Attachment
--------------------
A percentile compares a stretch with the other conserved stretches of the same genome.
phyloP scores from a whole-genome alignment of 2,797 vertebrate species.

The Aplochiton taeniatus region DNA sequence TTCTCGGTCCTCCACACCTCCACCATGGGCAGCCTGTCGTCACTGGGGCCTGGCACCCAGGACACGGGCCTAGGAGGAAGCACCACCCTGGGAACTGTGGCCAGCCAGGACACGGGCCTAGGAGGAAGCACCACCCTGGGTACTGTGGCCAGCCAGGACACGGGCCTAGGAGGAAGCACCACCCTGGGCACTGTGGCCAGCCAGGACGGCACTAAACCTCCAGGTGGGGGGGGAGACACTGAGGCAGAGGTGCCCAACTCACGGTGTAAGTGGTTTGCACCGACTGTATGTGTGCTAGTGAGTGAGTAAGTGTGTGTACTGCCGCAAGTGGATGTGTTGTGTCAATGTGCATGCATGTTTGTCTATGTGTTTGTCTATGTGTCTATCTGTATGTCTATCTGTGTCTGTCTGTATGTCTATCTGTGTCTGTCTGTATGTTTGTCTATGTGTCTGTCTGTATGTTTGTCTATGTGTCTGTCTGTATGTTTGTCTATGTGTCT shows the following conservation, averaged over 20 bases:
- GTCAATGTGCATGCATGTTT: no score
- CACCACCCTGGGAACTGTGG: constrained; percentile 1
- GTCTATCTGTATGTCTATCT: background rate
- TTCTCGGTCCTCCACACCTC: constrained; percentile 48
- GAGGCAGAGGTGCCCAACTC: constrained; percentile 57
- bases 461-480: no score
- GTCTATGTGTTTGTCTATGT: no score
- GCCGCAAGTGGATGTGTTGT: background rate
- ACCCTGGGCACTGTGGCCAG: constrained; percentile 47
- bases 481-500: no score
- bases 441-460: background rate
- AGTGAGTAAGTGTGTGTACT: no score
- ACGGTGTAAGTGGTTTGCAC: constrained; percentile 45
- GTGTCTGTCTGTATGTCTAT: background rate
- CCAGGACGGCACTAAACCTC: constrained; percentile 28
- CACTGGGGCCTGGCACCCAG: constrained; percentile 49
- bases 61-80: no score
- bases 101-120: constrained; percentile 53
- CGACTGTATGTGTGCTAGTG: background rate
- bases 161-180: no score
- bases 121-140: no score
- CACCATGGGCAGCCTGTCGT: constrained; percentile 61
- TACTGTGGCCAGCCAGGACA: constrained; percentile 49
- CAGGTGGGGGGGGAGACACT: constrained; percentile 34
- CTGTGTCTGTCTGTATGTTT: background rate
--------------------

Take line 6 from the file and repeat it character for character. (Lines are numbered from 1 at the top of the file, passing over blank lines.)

- GTCTATCTGTATGTCTATCT: background rate